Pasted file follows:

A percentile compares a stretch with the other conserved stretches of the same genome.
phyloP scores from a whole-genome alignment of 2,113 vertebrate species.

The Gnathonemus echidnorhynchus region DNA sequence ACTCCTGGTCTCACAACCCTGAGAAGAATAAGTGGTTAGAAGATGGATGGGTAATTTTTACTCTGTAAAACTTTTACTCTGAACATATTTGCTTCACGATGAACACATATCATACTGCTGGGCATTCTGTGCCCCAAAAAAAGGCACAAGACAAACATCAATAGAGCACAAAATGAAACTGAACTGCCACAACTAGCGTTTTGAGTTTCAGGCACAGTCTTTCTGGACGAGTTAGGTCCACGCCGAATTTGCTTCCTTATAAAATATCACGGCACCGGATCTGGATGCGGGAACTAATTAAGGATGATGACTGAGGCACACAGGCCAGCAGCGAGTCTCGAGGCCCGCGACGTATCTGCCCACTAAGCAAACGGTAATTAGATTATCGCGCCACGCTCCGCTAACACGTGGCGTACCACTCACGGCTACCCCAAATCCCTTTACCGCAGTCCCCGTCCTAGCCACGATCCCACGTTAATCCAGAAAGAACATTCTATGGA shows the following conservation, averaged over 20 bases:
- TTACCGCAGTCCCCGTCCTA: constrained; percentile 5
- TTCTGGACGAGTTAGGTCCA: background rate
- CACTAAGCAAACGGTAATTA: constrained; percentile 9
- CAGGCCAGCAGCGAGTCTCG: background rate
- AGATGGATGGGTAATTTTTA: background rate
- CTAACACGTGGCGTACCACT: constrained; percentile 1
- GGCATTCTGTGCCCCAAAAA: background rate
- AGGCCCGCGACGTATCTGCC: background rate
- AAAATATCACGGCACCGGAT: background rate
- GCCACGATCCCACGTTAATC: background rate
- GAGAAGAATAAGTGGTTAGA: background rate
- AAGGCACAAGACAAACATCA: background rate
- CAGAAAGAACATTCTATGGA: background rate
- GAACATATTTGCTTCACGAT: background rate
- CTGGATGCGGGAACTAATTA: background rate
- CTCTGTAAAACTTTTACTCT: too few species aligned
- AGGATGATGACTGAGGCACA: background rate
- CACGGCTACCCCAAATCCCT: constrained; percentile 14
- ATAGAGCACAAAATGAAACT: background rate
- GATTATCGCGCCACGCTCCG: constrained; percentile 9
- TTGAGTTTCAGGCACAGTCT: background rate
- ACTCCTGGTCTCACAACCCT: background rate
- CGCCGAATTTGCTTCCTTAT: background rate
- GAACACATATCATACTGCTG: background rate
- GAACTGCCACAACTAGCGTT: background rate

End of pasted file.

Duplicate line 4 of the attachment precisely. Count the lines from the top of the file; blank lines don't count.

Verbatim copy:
- TTACCGCAGTCCCCGTCCTA: constrained; percentile 5